• #68
                  Re: 18v Ridgid cordless drills, battteries &amp; torque

                  Originally posted by Disaster View Post
                  I think that is reasonable except I'd add that hammerdrills are generally only put on the heavier duty models...the ones that weigh quite a bit to begin with.
                  I like your 4lb number. In my experience 4 to 4 and 1/2 pounds is about as light as you can go before you start sacrificing durability for weight. <edit> ......... The Ridgid 18 volt lithium is much closer and I doubt it is much less durable than the competitors.

                  A really nice and inexpensive lightweight Lithium drill is the Black and Decker SC1400. <edit> ...... The weight makes it a joy to use, yet it still has the torque of an many 18 volt drills.

                  You may find that you end up using this cheap drill for 90% of the jobs around the house.

                  Methinks you are quite correct! If I go with the Ridgid 18v L-I, then it becomes my 'go to' tool. If I grab the dang nice 24v kit deal, then this B-D looks like a terrific companion.

                  Regards,
                  Tom B

                  Comment


                  • #69
                    Re: Oh No !! New October Ridgid Offer ....

                    I had finally fine tuned my purchase decision and chose to go with the 18v L-I Drill. It's not MaxSelect, but the other tools will work fine with the 18v batts.

                    NEW INFO ! Ridgid Tech Support just (10/1) advised to my e-Box that 18v L-I batts are 1.5 AHr! Not earthshaking, but definitely another point to consider viz-a-viz the 24v kit.

                    Then I saw the new Ridgid offer ...... if I buy the R931 (24v L-U kit) I was also leaning toward, I get a 14.4v Impact Driver & batts freeI I guess this defines pro______ion .... it's all about the $$$. I not only save an addiitional $9. worth of 10% new acct discount, $30. on the recip saw, AND NOW ..... $149. on the Impact Driver ..... almost $200.!!!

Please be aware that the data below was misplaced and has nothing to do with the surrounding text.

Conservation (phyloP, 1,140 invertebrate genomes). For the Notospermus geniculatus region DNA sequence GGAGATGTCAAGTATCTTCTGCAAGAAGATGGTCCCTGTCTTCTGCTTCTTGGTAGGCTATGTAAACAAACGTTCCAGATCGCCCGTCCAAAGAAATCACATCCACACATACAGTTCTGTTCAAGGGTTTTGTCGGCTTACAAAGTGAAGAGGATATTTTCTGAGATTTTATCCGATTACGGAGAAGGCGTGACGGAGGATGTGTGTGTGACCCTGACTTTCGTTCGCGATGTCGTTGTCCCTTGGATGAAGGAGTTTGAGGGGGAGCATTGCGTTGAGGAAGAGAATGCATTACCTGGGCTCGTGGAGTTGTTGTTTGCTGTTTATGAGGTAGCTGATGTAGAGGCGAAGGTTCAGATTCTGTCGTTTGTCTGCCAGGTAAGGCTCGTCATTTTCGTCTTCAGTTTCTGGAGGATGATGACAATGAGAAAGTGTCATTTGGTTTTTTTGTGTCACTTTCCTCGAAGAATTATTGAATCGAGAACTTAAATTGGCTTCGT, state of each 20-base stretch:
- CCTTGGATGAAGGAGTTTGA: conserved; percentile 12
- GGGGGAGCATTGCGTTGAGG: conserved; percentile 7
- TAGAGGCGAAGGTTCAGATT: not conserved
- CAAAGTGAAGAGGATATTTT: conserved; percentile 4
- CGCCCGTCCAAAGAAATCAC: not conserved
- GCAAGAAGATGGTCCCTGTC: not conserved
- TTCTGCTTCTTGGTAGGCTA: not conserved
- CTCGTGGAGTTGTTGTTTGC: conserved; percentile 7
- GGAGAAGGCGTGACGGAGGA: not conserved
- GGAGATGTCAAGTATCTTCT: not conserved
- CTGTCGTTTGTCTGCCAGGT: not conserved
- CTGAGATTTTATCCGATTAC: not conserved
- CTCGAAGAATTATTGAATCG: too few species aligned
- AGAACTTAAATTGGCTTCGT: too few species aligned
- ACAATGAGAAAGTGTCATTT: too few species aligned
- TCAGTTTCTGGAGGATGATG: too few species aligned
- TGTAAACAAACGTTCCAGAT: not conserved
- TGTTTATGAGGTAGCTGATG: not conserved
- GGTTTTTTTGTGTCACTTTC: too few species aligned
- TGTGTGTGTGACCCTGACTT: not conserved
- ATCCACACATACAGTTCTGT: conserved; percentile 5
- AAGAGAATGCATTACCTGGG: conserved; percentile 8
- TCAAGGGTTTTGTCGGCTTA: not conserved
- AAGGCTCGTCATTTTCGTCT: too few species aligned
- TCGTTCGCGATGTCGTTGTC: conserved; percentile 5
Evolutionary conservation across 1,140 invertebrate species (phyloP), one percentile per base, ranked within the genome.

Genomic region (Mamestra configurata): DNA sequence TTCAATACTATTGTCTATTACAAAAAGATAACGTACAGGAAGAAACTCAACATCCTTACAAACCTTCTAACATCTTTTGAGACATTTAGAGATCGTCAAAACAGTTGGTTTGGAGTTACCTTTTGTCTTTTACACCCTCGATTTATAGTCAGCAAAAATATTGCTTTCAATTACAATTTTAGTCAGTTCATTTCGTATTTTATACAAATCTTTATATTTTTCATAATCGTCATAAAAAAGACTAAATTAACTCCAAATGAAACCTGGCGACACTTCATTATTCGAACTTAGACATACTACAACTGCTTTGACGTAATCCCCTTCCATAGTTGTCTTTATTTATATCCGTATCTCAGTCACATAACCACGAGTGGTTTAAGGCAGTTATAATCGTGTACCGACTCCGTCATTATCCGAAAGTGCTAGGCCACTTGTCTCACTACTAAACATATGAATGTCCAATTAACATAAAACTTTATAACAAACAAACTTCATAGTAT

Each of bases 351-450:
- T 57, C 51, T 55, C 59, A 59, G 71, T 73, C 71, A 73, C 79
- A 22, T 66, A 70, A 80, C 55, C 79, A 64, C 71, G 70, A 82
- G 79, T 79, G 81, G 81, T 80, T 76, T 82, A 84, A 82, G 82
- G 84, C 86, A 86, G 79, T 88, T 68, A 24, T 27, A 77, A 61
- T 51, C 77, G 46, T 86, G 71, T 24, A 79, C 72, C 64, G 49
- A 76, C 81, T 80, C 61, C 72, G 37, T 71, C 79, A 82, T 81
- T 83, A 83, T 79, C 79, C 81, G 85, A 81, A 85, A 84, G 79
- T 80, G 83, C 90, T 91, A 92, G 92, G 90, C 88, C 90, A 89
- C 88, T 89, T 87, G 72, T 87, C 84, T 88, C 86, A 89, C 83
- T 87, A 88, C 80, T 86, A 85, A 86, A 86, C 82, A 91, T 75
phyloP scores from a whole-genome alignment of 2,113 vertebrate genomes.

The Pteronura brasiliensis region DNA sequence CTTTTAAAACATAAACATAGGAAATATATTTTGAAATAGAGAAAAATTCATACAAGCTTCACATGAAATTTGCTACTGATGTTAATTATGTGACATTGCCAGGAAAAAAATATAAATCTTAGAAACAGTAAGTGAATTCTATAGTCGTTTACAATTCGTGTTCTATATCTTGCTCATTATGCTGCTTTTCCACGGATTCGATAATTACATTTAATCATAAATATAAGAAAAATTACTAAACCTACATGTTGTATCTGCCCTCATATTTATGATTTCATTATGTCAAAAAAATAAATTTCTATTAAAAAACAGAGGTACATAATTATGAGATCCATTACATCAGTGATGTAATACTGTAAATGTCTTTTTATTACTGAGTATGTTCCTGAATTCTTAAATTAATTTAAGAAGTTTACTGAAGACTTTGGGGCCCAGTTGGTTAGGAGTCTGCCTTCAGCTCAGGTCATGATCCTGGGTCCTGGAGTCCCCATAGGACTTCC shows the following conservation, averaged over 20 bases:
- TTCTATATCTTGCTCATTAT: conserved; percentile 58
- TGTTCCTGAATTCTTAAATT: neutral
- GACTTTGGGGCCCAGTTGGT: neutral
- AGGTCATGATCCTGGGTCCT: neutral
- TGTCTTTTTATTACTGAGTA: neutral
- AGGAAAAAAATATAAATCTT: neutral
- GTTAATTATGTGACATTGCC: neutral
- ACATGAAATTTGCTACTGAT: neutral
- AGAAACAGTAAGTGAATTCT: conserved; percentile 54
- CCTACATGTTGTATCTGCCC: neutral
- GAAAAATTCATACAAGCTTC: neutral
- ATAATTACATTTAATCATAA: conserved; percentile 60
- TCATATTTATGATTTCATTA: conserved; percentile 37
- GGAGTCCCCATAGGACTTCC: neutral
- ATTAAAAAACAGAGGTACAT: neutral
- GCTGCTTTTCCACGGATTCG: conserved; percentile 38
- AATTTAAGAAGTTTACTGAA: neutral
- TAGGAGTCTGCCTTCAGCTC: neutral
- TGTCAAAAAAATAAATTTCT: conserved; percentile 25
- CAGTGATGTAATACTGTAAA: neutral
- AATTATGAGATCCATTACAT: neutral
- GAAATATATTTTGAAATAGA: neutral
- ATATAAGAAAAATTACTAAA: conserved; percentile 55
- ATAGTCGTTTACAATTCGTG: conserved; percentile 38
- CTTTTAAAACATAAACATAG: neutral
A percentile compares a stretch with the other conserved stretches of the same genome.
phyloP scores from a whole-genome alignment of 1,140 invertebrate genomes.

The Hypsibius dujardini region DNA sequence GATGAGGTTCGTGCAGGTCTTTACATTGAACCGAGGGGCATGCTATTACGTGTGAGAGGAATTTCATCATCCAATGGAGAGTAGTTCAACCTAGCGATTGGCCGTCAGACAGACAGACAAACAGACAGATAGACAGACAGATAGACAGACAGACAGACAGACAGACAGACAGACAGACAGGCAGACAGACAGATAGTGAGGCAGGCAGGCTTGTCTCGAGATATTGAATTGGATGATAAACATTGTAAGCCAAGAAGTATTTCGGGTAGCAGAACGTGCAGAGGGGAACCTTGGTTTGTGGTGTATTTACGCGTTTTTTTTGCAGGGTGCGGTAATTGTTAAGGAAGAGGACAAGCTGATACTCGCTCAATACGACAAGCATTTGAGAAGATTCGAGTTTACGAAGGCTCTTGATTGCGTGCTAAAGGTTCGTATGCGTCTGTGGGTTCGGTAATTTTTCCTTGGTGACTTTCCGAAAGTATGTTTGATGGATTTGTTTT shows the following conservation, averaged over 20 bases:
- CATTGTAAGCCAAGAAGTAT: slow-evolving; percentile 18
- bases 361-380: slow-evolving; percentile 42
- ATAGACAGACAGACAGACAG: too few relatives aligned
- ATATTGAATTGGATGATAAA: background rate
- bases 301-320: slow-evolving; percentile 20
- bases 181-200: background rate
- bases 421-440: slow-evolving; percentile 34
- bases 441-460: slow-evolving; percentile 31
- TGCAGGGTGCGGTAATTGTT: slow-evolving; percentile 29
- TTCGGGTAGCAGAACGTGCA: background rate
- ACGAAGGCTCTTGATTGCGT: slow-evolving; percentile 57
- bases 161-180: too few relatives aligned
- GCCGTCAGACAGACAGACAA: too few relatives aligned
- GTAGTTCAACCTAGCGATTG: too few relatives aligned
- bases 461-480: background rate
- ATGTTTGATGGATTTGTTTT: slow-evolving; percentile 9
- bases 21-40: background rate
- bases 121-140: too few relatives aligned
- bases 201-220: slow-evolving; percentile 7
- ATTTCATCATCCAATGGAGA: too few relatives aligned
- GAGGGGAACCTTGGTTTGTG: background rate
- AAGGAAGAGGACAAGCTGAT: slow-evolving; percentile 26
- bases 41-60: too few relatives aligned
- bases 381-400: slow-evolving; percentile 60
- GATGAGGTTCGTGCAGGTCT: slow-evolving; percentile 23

I know my mind will turn that extra '2lbs' of Hammer Drill & 24v batt into something like '10lbs' every time I pick it up to do something mundane ..... all to have gotten some more $$ worth of stuff. Disgusting ...

                    Tom B
                    Last edited by doubtingtom; 10-02-2007, 02:49 PM. Reason: New info

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                    • #70
                      Re: Oh No !! New October Ridgid Offer ....

                      Originally posted by doubtingtom View Post
                      NEW INFO ! Ridgid Tech Support just (10/1) advised to my e-Box that 18v L-I batts are 1.5 AHr! Not earthshaking, but definitely another point to consider viz-a-viz the 24v kit.